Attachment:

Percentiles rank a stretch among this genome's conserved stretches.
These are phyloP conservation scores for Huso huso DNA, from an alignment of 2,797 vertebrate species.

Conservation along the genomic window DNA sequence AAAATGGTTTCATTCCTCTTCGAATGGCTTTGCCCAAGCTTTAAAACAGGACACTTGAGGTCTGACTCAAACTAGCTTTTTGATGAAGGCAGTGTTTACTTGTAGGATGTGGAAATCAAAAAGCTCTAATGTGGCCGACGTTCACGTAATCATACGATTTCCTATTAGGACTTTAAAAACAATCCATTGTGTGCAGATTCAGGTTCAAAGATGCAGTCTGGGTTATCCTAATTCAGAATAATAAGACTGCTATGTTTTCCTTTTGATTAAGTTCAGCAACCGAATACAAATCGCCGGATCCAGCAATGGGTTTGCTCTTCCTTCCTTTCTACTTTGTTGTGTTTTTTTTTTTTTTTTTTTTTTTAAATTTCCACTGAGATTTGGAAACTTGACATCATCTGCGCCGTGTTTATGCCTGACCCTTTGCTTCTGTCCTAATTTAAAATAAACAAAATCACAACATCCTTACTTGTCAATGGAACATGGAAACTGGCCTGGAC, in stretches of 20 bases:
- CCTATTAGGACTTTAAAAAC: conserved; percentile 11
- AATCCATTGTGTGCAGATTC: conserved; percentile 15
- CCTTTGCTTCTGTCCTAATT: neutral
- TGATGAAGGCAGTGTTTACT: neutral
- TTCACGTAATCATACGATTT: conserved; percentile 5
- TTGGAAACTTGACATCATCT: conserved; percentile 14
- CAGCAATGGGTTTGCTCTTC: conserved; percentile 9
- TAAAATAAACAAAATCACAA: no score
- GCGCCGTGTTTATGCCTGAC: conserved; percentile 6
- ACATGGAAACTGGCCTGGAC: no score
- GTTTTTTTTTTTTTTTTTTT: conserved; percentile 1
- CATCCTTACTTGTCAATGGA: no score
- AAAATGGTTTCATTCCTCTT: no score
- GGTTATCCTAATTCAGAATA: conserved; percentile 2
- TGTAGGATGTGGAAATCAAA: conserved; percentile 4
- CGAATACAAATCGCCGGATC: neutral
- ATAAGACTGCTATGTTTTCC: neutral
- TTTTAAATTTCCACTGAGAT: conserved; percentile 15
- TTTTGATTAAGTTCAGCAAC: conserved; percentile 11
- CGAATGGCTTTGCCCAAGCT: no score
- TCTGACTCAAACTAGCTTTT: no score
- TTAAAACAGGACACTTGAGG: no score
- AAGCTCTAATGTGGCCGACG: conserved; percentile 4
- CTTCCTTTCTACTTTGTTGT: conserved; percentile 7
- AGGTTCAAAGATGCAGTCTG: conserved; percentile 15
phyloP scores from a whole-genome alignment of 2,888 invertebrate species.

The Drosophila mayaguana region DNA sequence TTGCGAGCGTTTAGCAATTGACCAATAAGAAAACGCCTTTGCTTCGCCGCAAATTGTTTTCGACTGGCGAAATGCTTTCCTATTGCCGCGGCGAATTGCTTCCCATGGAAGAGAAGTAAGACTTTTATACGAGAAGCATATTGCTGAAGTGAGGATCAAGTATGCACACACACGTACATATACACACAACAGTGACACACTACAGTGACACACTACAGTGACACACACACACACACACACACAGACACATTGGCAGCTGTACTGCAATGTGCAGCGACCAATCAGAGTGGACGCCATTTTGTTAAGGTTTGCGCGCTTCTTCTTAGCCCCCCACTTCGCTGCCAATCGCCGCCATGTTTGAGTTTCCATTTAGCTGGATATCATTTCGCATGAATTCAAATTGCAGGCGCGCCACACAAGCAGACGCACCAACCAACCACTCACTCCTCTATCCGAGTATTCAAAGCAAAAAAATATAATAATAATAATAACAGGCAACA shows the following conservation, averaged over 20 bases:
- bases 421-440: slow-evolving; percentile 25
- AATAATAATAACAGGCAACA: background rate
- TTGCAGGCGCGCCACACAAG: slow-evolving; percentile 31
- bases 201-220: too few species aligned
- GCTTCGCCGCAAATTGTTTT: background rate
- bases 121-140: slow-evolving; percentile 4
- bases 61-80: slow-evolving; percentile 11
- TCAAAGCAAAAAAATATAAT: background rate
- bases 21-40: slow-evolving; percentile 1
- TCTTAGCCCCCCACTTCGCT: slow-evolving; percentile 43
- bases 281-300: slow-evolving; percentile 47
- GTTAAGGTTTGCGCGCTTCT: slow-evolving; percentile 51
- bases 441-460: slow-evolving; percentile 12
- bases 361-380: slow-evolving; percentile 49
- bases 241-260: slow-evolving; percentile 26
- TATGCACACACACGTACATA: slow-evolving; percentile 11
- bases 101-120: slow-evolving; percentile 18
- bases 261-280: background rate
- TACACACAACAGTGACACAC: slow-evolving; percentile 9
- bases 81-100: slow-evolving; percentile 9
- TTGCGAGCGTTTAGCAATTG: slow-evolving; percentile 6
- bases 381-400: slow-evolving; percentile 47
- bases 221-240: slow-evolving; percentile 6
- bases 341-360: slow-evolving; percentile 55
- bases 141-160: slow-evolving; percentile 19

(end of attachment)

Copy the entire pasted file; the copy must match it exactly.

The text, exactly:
Percentiles rank a stretch among this genome's conserved stretches.
These are phyloP conservation scores for Huso huso DNA, from an alignment of 2,797 vertebrate species.

Conservation along the genomic window DNA sequence AAAATGGTTTCATTCCTCTTCGAATGGCTTTGCCCAAGCTTTAAAACAGGACACTTGAGGTCTGACTCAAACTAGCTTTTTGATGAAGGCAGTGTTTACTTGTAGGATGTGGAAATCAAAAAGCTCTAATGTGGCCGACGTTCACGTAATCATACGATTTCCTATTAGGACTTTAAAAACAATCCATTGTGTGCAGATTCAGGTTCAAAGATGCAGTCTGGGTTATCCTAATTCAGAATAATAAGACTGCTATGTTTTCCTTTTGATTAAGTTCAGCAACCGAATACAAATCGCCGGATCCAGCAATGGGTTTGCTCTTCCTTCCTTTCTACTTTGTTGTGTTTTTTTTTTTTTTTTTTTTTTTAAATTTCCACTGAGATTTGGAAACTTGACATCATCTGCGCCGTGTTTATGCCTGACCCTTTGCTTCTGTCCTAATTTAAAATAAACAAAATCACAACATCCTTACTTGTCAATGGAACATGGAAACTGGCCTGGAC, in stretches of 20 bases:
- CCTATTAGGACTTTAAAAAC: conserved; percentile 11
- AATCCATTGTGTGCAGATTC: conserved; percentile 15
- CCTTTGCTTCTGTCCTAATT: neutral
- TGATGAAGGCAGTGTTTACT: neutral
- TTCACGTAATCATACGATTT: conserved; percentile 5
- TTGGAAACTTGACATCATCT: conserved; percentile 14
- CAGCAATGGGTTTGCTCTTC: conserved; percentile 9
- TAAAATAAACAAAATCACAA: no score
- GCGCCGTGTTTATGCCTGAC: conserved; percentile 6
- ACATGGAAACTGGCCTGGAC: no score
- GTTTTTTTTTTTTTTTTTTT: conserved; percentile 1
- CATCCTTACTTGTCAATGGA: no score
- AAAATGGTTTCATTCCTCTT: no score
- GGTTATCCTAATTCAGAATA: conserved; percentile 2
- TGTAGGATGTGGAAATCAAA: conserved; percentile 4
- CGAATACAAATCGCCGGATC: neutral
- ATAAGACTGCTATGTTTTCC: neutral
- TTTTAAATTTCCACTGAGAT: conserved; percentile 15
- TTTTGATTAAGTTCAGCAAC: conserved; percentile 11
- CGAATGGCTTTGCCCAAGCT: no score
- TCTGACTCAAACTAGCTTTT: no score
- TTAAAACAGGACACTTGAGG: no score
- AAGCTCTAATGTGGCCGACG: conserved; percentile 4
- CTTCCTTTCTACTTTGTTGT: conserved; percentile 7
- AGGTTCAAAGATGCAGTCTG: conserved; percentile 15
phyloP scores from a whole-genome alignment of 2,888 invertebrate species.

The Drosophila mayaguana region DNA sequence TTGCGAGCGTTTAGCAATTGACCAATAAGAAAACGCCTTTGCTTCGCCGCAAATTGTTTTCGACTGGCGAAATGCTTTCCTATTGCCGCGGCGAATTGCTTCCCATGGAAGAGAAGTAAGACTTTTATACGAGAAGCATATTGCTGAAGTGAGGATCAAGTATGCACACACACGTACATATACACACAACAGTGACACACTACAGTGACACACTACAGTGACACACACACACACACACACACAGACACATTGGCAGCTGTACTGCAATGTGCAGCGACCAATCAGAGTGGACGCCATTTTGTTAAGGTTTGCGCGCTTCTTCTTAGCCCCCCACTTCGCTGCCAATCGCCGCCATGTTTGAGTTTCCATTTAGCTGGATATCATTTCGCATGAATTCAAATTGCAGGCGCGCCACACAAGCAGACGCACCAACCAACCACTCACTCCTCTATCCGAGTATTCAAAGCAAAAAAATATAATAATAATAATAACAGGCAACA shows the following conservation, averaged over 20 bases:
- bases 421-440: slow-evolving; percentile 25
- AATAATAATAACAGGCAACA: background rate
- TTGCAGGCGCGCCACACAAG: slow-evolving; percentile 31
- bases 201-220: too few species aligned
- GCTTCGCCGCAAATTGTTTT: background rate
- bases 121-140: slow-evolving; percentile 4
- bases 61-80: slow-evolving; percentile 11
- TCAAAGCAAAAAAATATAAT: background rate
- bases 21-40: slow-evolving; percentile 1
- TCTTAGCCCCCCACTTCGCT: slow-evolving; percentile 43
- bases 281-300: slow-evolving; percentile 47
- GTTAAGGTTTGCGCGCTTCT: slow-evolving; percentile 51
- bases 441-460: slow-evolving; percentile 12
- bases 361-380: slow-evolving; percentile 49
- bases 241-260: slow-evolving; percentile 26
- TATGCACACACACGTACATA: slow-evolving; percentile 11
- bases 101-120: slow-evolving; percentile 18
- bases 261-280: background rate
- TACACACAACAGTGACACAC: slow-evolving; percentile 9
- bases 81-100: slow-evolving; percentile 9
- TTGCGAGCGTTTAGCAATTG: slow-evolving; percentile 6
- bases 381-400: slow-evolving; percentile 47
- bases 221-240: slow-evolving; percentile 6
- bases 341-360: slow-evolving; percentile 55
- bases 141-160: slow-evolving; percentile 19